One recent erev Shabbos (the night before Shabbat, Friday night) was special. My oldest granddaughter turned 3 and we had the opportunity to continue a family tradition through another generation.
On my own third birthday, my handsome, fun Poppa, who lived around the corner and whose delight in me I still remember and hold dear, brought me brass candlesticks so I could light Shabbos candles with my mother. I am the eldest grandchild, and he gave the same gift to each subsequent granddaughter at the same age. Although he often took us to Heshy’s Toy Store on the Lower East Side (which was to me the 1950s and 60s equivalent of Toys”R”Us), and insisted that we could buy “WHATEVER WE WANTED!” somehow, that gift of candlesticks was very special. I was a big girl, I learned the bracha (blessing) for the candles, and from then on, stood beside my mom each week, bringing Shabbos into our home.
When my own daughter, his first great-grandchild, turned 3, Poppa again appeared with his special gift. He did the same for my younger daughter.
So, as my granddaughter’s birthday approached, and with Poppa gone now, I asked my daughter if she had her candlesticks and would she be giving them to the birthday girl. She did, and she would.
The same Friday, I went with my younger daughter to buy her 1-year-old daughter her first pair of shoes. That is my minhag, my custom–I pay for the first shoes. I am not sure why I started that but maybe it has to do with the four pairs of first shoes belonging to my four children which hang as wall art in my apartment.
We grandparents inherit, pass down and create traditions. That is part of our job and part of how we eventually will be remembered. I have already taken my oldest grandchildren to their first Broadway shows, movie and ballet. I hope to do the same for the others. We took them to Disney World when they were 6 and I look forward to doing that, too, with the rest (God should just give me strength!). I’ve introduced them to museums and to Greek mythology as I did with my children, as well as favorite books that I had myself read when I was a child and that I read to each of my children when they were young. I have cried six times over Charlotte’s death in “Charlotte’s Web.“(Seriously!)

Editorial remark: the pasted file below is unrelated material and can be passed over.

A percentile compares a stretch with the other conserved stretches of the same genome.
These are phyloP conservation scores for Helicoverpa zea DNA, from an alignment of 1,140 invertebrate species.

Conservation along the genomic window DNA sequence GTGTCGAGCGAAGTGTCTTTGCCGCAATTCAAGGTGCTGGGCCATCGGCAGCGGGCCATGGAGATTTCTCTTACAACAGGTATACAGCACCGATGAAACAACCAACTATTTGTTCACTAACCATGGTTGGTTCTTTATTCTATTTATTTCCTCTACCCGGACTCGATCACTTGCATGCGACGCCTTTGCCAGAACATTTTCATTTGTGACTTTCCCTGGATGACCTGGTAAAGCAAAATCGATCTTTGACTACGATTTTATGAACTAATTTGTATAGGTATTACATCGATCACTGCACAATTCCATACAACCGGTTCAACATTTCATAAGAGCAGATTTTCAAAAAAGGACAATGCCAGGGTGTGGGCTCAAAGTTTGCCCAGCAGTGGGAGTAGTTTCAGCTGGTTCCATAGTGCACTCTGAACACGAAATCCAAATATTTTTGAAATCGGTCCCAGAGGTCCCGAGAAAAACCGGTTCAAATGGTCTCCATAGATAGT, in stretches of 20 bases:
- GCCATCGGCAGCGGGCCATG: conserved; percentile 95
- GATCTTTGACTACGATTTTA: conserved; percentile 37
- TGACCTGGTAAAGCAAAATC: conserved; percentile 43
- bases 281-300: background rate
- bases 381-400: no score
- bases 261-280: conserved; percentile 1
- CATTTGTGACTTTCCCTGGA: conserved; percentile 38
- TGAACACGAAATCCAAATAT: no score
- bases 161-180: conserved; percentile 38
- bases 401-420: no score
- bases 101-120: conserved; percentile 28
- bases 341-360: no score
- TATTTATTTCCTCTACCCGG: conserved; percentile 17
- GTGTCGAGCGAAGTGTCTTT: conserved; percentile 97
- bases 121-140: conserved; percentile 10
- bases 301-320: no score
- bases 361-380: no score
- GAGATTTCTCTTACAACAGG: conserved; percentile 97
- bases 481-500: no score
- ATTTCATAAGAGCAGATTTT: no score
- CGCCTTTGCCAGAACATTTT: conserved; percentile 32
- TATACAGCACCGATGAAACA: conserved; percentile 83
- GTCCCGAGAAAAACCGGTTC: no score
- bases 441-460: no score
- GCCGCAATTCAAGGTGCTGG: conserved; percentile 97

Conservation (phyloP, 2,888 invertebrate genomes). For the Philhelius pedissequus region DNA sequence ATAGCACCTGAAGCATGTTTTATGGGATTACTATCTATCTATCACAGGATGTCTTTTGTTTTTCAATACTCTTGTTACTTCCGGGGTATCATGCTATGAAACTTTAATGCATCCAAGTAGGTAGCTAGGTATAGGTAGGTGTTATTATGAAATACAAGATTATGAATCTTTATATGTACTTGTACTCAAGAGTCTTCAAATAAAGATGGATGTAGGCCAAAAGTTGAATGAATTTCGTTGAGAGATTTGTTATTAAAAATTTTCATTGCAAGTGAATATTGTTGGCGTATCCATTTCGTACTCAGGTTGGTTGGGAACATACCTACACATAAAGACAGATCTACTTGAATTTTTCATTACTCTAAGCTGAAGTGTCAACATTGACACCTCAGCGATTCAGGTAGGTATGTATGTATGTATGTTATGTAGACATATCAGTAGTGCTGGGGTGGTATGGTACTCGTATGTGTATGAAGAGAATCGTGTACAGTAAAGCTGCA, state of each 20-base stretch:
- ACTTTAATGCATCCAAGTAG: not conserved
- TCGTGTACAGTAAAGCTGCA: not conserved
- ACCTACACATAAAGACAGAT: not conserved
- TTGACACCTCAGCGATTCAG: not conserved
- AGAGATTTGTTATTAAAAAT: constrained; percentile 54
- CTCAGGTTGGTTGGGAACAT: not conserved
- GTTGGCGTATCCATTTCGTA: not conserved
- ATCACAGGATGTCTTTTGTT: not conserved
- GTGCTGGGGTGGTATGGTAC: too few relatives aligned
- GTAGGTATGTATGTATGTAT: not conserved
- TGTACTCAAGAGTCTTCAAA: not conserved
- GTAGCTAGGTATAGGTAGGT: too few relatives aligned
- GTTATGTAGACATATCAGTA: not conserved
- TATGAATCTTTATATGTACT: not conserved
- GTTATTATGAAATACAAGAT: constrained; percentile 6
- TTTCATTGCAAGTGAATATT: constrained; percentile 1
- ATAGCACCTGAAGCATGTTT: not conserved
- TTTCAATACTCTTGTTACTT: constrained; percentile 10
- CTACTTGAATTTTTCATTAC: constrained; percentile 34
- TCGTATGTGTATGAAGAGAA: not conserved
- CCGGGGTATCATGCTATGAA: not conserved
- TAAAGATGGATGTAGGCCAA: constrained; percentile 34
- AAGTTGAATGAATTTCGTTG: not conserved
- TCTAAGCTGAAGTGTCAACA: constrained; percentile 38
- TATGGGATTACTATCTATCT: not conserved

Together we prepare the ritual foods for Passover and I plan to buy brass candlesticks for my granddaughters who do not inherit their mothers’.
I just had a milestone birthday which has made me think more and more about my past and my own mortality. My paternal grandfather, my Grandpa, was European, quiet and scholarly and he was the one who’d help me with difficult homework in Jewish studies and who insisted on buying any sefer (religious book) I needed. Grandma, who lived long enough to see my own eldest grandchildren, gave me my first exposure to the great New York City museums and a lifelong love of art.
Sadly, I lost my Nana when I was only 9. I remember a lot about my grandparents and still feel the love they had for me, a love that nourishes me even now, an unconditional love that can be given only by a grandparent. They could make me feel like the most special person in the world.
What will my grandchildren remember one day when I am no longer here? The Passover preparations, the books, the theater, the museums? I hope so.
But most of all, when they light Shabbos candles, or take their own grandchildren some place special, or read a beloved book, or just pause to reflect and recollect, I hope they remember how much I enjoyed them, how much meaning and love they brought into my life.
I hope they can now see, and will later recall, the absolute joy, and a love like none other, that I feel each time I look at them. And that they will always feel that special love, a love that, I hope, will nourish them, too, throughout their own lives.